How to Use Equity Multiple to Evaluate Real Estate Investment Returns
May 3, 2017

It is easy to get lost in the sheer amount of information needed to properly screen a commercial real estate investment opportunity. Through crowdfunding,  retail investors are able to get access into the inner workings of sophisticated commercial real estate transactions and the business strategies that make them successful.

But access to this information can be overwhelming, especially if you’re a first-time investor. At the same time, not everyone has the free time to dig deep into details.

When presenting investment opportunities, ArborCrowd takes the “inverted pyramid” approach of leading with the most important facts and then letting the investor choose how deep they want to get.

There are five key metrics that live at the top of that inverted pyramid, including local demographics/market trends, hold period, net cash flow, internal rate of return — and equity multiple, which we’re talking about in this article.

Equity Multiple is a Simple Formula

Also known as the realization multiple, the equity multiple is simply the ratio of investment returns to paid-in capital. It is calculated by the following formula.

Equity Multiple = Cumulative Distributed Returns / Paid in Capital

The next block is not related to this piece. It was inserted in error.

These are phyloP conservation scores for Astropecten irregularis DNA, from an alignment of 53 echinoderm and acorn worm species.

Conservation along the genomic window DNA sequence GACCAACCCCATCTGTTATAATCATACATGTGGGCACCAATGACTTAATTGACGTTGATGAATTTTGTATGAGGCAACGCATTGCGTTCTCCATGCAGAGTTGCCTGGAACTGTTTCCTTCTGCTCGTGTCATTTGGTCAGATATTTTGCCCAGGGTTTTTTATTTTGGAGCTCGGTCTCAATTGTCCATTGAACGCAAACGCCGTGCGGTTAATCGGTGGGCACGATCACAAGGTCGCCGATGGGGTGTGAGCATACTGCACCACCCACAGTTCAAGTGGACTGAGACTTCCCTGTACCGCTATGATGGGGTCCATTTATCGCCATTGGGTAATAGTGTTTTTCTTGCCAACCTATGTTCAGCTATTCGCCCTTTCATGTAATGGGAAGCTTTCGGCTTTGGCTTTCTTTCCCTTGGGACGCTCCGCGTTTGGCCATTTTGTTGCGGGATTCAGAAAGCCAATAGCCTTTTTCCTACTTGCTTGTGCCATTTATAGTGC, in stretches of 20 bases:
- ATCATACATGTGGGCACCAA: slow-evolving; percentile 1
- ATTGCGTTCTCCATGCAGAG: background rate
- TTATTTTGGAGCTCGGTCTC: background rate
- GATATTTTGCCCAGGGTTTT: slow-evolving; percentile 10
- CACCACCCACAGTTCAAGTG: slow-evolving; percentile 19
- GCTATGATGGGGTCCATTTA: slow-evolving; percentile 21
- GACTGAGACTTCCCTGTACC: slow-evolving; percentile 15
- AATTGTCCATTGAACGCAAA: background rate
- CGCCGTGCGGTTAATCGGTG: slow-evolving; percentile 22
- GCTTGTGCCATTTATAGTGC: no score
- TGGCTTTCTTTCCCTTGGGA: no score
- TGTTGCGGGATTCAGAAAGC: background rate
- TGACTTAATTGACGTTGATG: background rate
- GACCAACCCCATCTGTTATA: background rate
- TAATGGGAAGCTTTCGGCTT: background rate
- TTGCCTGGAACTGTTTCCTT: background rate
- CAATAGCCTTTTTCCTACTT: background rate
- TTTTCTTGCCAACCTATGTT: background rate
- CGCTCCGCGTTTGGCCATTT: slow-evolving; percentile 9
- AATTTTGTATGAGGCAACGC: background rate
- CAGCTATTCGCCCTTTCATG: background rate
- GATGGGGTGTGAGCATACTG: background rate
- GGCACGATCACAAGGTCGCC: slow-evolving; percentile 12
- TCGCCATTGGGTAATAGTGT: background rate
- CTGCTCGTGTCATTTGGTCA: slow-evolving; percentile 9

Let’s say you invest $30,000 into an apartment investment opportunity and earn $21,000 in distributions over the hold period in addition to the return of your initial investment when the property is sold. The equity multiple for this hypothetical investment is 1.7x, as you are earning 1.7 “times” your initial investment.

1.7x = ($30,000 + $21,000) / ($30,000)

Based on this simple calculation, it would appear that the higher an equity multiple, the better an investment, right? Sort of.

Painting an Incomplete Picture

While equity multiple is a quick way to gauge an investment’s performance, it leaves out one very critical component — time.

On paper, an equity multiple of 2.5x is great — you’ve earned two-and-a-half times of what you initially invested. But if it takes 20 years for that to happen, your money would probably be put to work harder elsewhere.

That is why the equity multiple is the perfect metric to use alongside the internal rate of return (IRR). The IRR is essentially an annualized rate of return on your investment, so it helps paint a better picture of the distribution schedule. Though IRR is a more complicated concept than equity multiple, we’ve already deciphered the metric in an easy to digest article.

Be vigilant when an investment opportunity presents you with an equity multiple that seems too good to be true. And never evaluate a deal solely on one metric alone. The hold period, IRR and — perhaps most importantly — the pro forma schedule of distributions must all be weighed into your due diligence process.